OBJECTIVES: To examine the functional status (mental health, academic performance, peer problems) of a community-based sample of children who have attention-deficit/hyperactivity disorder (ADHD) and non-ADHD controls, and to investigate gender and subtype differences.
METHODS: Children aged 6 to 8 years were recruited through 43 Melbourne schools, using a 2-stage screening (parent and teacher Conners 3 ADHD index) and case confirmation (Diagnostic Interview Schedule for Children, Version IV; [DISC-IV]) procedure. Outcome measures were mental health disorders (DISC-IV), academic performance (Wide Range Achievement Test 4), and peer problems (Strength and Difficulties Questionnaire). Unadjusted and adjusted linear and logistic regression were used to compare ADHD and non-ADHD controls.
RESULTS: A total of 179 children who have ADHD and 212 non-ADHD controls were recruited. Compared with controls, children who had ADHD had higher odds of externalizing (odds ratio [OR], 11.0; 95% confidence interval [CI], 5.6–21.6; P < .001) and internalizing (OR, 2.9; 95% CI, 1.2–7.2; P = .02) disorders; poorer reading (effect size, −0.66) and mathematics (effect size, −0.69) performance; and more peer problems (P < .001). Boys and girls who had ADHD were equally impaired. Only 17% of children in our ADHD group had been previously diagnosed. Previous diagnosis was higher in the Combined group and for boys.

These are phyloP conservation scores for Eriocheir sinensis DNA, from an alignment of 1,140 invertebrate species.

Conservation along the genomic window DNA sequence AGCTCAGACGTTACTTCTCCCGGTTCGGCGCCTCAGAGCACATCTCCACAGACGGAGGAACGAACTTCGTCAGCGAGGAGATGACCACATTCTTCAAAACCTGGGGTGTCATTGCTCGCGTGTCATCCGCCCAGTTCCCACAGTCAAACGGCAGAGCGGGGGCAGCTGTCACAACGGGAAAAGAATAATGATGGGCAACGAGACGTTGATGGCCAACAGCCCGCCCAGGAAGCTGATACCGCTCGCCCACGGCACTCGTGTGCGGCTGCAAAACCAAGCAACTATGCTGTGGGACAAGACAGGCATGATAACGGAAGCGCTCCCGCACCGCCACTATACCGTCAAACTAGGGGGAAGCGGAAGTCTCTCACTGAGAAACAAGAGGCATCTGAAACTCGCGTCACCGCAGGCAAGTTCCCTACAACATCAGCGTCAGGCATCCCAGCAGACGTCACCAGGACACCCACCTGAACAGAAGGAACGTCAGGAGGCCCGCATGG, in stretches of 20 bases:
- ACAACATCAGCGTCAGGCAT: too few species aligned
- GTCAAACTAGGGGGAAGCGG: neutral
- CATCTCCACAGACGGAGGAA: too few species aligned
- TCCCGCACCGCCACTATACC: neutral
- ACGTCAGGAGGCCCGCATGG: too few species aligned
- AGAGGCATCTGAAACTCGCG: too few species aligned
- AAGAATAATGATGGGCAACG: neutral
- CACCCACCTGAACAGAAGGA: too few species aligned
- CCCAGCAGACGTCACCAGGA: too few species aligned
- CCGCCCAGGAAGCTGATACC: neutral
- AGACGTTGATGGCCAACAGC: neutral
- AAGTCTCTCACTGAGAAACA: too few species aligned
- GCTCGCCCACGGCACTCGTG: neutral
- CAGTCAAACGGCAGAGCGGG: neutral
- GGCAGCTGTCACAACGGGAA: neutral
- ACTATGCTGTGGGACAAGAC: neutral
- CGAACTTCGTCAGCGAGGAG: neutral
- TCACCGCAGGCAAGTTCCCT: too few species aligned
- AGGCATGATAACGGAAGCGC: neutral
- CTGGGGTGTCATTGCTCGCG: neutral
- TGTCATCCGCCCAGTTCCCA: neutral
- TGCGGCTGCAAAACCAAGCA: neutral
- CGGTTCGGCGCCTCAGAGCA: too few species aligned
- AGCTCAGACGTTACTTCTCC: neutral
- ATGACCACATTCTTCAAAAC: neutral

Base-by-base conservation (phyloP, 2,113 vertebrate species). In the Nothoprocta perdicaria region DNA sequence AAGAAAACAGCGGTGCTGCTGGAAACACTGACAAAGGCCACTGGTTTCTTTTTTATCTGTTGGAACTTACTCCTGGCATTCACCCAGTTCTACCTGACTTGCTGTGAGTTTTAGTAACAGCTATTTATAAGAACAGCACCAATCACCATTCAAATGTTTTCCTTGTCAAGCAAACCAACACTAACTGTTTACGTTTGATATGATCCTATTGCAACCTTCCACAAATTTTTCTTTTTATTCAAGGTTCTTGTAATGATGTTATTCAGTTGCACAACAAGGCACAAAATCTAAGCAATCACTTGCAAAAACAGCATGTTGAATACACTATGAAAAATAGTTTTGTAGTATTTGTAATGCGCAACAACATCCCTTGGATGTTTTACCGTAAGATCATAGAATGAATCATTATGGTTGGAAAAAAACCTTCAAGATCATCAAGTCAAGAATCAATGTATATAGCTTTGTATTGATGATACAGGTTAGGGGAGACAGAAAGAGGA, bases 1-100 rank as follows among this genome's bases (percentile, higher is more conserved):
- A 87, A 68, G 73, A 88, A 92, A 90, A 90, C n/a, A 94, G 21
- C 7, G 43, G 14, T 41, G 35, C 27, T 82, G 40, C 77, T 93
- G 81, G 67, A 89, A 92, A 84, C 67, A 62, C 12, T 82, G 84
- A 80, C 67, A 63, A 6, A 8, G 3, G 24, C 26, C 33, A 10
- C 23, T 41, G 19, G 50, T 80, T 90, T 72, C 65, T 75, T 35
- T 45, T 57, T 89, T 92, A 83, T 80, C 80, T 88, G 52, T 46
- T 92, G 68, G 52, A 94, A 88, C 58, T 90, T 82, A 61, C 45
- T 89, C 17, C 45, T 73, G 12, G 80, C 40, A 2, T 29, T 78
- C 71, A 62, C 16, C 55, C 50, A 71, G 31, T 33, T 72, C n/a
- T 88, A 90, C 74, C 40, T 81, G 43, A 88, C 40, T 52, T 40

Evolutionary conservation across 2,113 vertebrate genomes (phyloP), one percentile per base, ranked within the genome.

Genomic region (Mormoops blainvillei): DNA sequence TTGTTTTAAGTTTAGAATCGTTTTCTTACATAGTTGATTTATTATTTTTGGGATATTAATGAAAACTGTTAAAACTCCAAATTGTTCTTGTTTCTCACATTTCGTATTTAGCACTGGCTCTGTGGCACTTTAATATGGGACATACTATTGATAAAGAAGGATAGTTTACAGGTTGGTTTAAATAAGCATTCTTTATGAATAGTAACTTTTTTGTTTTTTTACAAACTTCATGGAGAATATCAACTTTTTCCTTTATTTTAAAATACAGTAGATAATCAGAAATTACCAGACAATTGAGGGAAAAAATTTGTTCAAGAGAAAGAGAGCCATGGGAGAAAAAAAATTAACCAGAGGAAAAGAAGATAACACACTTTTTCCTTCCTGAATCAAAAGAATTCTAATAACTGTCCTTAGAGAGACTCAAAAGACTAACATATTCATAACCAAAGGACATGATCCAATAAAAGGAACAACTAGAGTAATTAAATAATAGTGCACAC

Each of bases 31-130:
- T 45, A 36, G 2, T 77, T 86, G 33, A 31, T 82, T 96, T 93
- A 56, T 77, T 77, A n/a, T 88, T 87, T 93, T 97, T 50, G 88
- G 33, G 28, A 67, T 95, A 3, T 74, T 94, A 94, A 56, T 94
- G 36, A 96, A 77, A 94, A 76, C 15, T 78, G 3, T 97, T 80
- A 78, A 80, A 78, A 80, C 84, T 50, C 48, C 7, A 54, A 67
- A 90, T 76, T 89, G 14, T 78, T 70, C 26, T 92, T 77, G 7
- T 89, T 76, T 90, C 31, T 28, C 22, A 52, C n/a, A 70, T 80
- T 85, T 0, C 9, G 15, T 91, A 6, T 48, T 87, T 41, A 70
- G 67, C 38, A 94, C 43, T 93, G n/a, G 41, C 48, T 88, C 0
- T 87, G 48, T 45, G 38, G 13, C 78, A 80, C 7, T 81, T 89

CONCLUSIONS: In their second year of school, children who had ADHD performed worse than controls across all functional domains, yet only a minority had been formally diagnosed with ADHD. Findings highlight the need for earlier diagnosis and intervention.